3.1 Baseline study population
719 patients were randomized to no visit (236), standard visit (246) or an enhanced visit (237). 713 completed the study with only 2 lost to follow up and 4 withdrawing from the study. () The majority of the subjects were white (82%) women (64.1%), with at least some college education (84%). The mean age was 33.7 years. Baseline distributions of age, gender, race, income, education and smoking status were similar in the three groups. (). There was no significant difference in subjects’ optimism or perceived stress at baseline. There was also no significant difference in symptom severity at baseline between groups (No visit WURSS-21; 41.84 (1.53), Standard Visit WURSS-21; 43.13 (1.61), Enhanced Visit WURSS-21; 42.87 (1.53)).
Flow diagram of study participants
3.2 Primary outcomes
Observed primary outcomes suggested modest reductions in patient reported severity and duration for the enhanced group, compared to no visit or standard as measured by the sample mean values. While not statistically significant, trends were consistent across duration and severity, and were in the direction hypothesized (). Mean duration of illness was 6.51 days in the enhanced group, compared to 6.96 in the standard visit and 6.75 in the no visit group. Between-group differences in area under the time severity curve followed the same trends, but were marginal.
Outcomes By Treatment Group (mean (std) followed by confidence interval)
Randomization to an enhanced patient-oriented clinical interaction led to a mean score of 45.6 on the CARE measure, compared to 35.4 in the standard group (p<0.001). The subjects rated 23/245 clinician encounters (9%) perfect on the CARE tool in the “standard” visit group while 89/235 (38%) rated the clinician perfect in the “enhanced” group (p<0.001)
Although variability was high and statistical significance was not reached, there was a graduated response with greater change of IL-8 and neutrophil counts from no visit to standard visit to enhanced visit. (, ) The length of the enhanced visit was also significantly longer than the standard visit by approximately 5 minutes (Standard 3:43, enhanced 8:34). ()
A: Change in IL-8 for “no visit,”“standard visit” and “enhanced visit” types.
Evaluation of the CARE scores revealed that the ability of perfect CARE scores to predict subsequent cold outcomes appeared even more robust with statistical significance. Of the 483 subjects seen by a clinician, 112 interactions were given a perfect score. Those subjects rating the clinician as perfect on the CARE empathy tool showed a reduction in patient reported cold severity by 17.4% compared to sub-perfect scores (Perfect: 223.4, sub-perfect: 270.6, p=0.04) and a reduction in duration by 1.11 days (Perfect: 5.89 days, sub-perfect: 7 days, p=0.003). (, ) Relationships were found only when perfect and sub-perfect scores were dichotomized with no clear “dose-response” effect.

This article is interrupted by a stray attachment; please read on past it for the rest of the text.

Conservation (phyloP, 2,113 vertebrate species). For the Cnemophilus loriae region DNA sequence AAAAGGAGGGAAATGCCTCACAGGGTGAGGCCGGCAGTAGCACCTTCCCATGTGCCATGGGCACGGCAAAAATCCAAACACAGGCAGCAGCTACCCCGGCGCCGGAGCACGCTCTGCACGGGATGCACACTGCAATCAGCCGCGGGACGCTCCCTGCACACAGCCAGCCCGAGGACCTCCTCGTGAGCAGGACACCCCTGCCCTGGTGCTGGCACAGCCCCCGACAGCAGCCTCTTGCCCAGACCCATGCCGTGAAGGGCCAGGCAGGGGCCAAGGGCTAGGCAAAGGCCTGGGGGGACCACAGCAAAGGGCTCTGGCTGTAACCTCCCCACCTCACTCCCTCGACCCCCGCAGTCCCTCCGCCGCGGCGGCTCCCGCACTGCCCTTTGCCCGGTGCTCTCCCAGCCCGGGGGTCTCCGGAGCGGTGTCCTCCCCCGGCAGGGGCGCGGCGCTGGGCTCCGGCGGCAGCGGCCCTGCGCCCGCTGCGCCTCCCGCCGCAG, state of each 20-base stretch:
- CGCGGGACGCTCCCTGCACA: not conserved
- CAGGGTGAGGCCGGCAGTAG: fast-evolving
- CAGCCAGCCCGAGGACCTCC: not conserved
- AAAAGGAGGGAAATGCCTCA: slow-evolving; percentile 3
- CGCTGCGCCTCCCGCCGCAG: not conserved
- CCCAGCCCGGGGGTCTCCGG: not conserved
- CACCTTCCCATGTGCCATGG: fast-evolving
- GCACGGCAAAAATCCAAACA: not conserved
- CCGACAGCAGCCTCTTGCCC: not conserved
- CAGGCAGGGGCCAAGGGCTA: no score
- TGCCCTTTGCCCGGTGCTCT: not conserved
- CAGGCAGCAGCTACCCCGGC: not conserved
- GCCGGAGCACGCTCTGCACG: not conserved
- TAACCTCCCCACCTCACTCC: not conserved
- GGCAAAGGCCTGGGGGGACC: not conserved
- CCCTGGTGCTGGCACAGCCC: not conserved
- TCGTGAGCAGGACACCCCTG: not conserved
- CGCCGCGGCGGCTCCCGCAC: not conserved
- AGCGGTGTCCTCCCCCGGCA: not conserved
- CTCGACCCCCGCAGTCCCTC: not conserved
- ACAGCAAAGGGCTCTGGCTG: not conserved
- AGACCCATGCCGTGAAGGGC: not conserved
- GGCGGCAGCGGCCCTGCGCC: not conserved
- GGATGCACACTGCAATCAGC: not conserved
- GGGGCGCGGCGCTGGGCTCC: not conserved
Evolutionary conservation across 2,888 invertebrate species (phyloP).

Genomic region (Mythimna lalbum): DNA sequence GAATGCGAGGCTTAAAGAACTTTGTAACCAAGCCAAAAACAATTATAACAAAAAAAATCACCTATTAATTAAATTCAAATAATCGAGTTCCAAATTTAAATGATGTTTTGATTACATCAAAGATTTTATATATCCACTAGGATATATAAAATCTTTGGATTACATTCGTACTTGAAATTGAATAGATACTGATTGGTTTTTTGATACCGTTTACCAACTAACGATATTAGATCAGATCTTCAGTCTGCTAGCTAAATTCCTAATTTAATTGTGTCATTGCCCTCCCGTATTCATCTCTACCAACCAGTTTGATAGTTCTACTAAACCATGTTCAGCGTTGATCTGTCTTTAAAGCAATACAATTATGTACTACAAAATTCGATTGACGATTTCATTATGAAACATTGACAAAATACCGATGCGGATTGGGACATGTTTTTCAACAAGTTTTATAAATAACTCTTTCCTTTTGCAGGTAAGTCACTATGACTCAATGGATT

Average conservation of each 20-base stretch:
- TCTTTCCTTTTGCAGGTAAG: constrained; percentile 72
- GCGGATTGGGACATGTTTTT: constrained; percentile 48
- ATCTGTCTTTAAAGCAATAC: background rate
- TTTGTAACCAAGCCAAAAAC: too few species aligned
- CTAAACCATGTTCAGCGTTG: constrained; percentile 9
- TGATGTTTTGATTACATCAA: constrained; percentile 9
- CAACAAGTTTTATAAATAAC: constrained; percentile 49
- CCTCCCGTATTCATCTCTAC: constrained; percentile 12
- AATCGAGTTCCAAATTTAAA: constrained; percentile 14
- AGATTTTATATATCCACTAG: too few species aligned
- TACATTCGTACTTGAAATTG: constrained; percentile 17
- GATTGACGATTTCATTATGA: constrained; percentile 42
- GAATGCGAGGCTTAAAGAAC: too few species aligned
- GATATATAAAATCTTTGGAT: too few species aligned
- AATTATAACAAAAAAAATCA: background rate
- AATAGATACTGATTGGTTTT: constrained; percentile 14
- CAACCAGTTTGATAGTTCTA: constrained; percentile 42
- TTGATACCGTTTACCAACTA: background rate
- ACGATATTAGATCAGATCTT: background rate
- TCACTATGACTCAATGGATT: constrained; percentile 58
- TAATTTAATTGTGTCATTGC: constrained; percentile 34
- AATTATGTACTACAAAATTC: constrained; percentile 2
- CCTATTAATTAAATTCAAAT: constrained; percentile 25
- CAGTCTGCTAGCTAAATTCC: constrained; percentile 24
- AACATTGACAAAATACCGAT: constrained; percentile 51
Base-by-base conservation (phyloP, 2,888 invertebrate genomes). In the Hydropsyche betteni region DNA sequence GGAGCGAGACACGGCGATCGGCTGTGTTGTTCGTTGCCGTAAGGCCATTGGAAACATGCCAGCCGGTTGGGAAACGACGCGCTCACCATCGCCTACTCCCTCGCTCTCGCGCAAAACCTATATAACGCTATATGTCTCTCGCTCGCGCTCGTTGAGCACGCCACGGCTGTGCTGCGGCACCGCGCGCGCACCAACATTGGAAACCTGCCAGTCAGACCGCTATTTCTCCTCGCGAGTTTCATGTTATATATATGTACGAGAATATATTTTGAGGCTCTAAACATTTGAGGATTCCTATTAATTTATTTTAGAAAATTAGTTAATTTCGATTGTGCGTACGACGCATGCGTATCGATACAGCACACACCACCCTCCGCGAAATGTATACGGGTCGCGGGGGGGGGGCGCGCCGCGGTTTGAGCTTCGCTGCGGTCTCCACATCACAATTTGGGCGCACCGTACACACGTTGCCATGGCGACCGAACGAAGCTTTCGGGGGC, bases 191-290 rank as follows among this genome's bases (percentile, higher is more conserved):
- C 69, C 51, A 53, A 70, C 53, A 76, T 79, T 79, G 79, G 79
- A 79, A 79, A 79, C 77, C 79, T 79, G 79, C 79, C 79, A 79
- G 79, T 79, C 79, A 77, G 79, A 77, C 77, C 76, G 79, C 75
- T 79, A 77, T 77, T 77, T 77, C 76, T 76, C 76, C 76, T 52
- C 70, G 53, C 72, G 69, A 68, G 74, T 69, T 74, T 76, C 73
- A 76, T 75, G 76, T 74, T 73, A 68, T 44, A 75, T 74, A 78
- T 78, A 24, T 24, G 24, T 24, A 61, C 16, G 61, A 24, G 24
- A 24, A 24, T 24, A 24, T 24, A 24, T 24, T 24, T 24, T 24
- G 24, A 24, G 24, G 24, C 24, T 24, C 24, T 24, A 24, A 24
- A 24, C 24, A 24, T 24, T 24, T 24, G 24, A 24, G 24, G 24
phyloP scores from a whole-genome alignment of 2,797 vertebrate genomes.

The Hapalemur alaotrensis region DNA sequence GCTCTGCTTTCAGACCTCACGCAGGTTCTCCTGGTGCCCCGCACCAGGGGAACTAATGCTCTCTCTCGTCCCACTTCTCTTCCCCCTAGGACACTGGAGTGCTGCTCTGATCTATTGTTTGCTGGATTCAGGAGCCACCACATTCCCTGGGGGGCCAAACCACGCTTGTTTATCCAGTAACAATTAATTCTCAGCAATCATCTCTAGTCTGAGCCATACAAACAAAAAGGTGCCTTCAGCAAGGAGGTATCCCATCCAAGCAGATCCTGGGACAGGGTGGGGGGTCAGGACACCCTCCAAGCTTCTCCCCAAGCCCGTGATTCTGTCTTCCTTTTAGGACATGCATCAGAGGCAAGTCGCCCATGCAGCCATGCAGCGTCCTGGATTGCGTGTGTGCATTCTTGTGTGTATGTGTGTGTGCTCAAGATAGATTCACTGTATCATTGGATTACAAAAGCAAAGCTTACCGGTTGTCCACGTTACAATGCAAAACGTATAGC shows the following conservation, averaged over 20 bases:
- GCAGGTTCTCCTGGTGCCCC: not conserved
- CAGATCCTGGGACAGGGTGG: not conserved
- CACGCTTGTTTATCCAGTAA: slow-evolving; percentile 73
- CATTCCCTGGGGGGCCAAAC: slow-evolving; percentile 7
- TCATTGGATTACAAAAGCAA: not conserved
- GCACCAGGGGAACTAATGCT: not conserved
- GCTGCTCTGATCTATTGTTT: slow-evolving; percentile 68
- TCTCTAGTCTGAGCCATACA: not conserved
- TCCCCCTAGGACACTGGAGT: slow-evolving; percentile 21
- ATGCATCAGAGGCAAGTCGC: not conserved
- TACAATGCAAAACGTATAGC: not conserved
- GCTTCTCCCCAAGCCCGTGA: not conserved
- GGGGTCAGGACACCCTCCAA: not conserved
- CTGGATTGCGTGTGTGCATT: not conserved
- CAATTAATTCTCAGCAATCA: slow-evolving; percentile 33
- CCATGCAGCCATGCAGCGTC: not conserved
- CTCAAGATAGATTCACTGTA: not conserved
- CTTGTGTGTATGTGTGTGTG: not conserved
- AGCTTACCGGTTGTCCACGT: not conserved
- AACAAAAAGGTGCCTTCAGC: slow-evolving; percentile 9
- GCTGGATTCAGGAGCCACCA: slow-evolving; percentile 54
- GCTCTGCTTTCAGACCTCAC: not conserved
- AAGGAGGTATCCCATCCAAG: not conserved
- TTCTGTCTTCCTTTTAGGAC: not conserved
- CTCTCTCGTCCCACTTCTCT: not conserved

Empathy Scores (CARE). Comparison between no visit, sub-perfect and perfect scores.
Kaplan-Meir Survival Curve showing time to end of cold for sub-perfect and perfect CARE scores.
The perfect CARE empathy score was also associated with a larger change in the immune markers IL-8 and neutrophil count when baseline levels were compared to levels approximately 48 hours later. () Subjects who gave the clinician a perfect score had a significantly higher change in both nasal neutrophils (sub-perfect: 11.93 vs. perfect: 49.42, p=0.09) and the cytokine, IL-8 (sub-perfect,: 72 vs perfect: 1585.5, p=0.02). ()
Including possible confounding variables (age, gender, race, education, optimism, perceived stress, time from first symptom to enrollment and randomization to pill and visit groups) in the assessment of perfect CARE score with severity and duration outcomes did not affect the direction or significance of the relationships. Among perfect score subjects, mean AUC values were 72.38 lower (p=0.018), and colds ended at a higher rate in the survival analysis (β=0.46, p=0.001). See Tables and for details.
Linear regression of overall cold severity (AUC)
Cox-proportional hazard model of rate at which colds are ending
3.3 Secondary outcomes
There were no statistically significant differences between the no-visit, standard and enhanced groups, or the no-visit, perfect and sub-perfect CARE score groups when the following was measured; optimism (LOT), perceived stress (PSS), mood states (Feeling thermometer) and the short form mental and physical assessment (SF-8; MCS, PCS).
Outcomes data did not suggest that there was any one practitioner who had high or low scores suggesting that there was not a significant practitioner effect among the six clinicians.